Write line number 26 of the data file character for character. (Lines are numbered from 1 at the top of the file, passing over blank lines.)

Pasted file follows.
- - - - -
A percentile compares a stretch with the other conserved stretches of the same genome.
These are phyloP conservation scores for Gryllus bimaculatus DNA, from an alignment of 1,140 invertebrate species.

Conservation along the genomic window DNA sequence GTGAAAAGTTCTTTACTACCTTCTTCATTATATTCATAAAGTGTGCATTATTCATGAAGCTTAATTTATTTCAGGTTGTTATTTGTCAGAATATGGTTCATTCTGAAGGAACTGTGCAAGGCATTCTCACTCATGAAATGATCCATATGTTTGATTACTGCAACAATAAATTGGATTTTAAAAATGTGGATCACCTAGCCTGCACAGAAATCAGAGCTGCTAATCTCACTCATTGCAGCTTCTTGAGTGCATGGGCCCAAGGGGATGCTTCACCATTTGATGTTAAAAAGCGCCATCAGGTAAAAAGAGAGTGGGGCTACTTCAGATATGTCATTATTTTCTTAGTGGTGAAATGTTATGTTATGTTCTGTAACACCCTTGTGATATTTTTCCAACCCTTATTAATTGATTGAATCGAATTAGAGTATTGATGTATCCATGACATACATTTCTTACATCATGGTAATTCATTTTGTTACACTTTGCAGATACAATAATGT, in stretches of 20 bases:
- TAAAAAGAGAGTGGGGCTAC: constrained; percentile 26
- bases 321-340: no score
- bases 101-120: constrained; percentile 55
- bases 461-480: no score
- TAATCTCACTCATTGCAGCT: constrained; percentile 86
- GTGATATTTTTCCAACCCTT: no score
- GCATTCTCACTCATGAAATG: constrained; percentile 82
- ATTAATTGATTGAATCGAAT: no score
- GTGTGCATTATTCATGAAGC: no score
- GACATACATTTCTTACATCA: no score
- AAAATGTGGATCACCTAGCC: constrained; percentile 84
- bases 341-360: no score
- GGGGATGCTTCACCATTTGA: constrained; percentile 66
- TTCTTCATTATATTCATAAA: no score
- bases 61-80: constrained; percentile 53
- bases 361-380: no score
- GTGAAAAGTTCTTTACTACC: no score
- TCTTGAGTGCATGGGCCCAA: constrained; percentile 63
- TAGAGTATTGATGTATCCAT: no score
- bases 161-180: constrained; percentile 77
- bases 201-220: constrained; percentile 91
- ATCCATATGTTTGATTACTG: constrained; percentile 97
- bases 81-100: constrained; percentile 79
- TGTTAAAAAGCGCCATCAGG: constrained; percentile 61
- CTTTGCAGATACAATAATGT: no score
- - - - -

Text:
- bases 81-100: constrained; percentile 79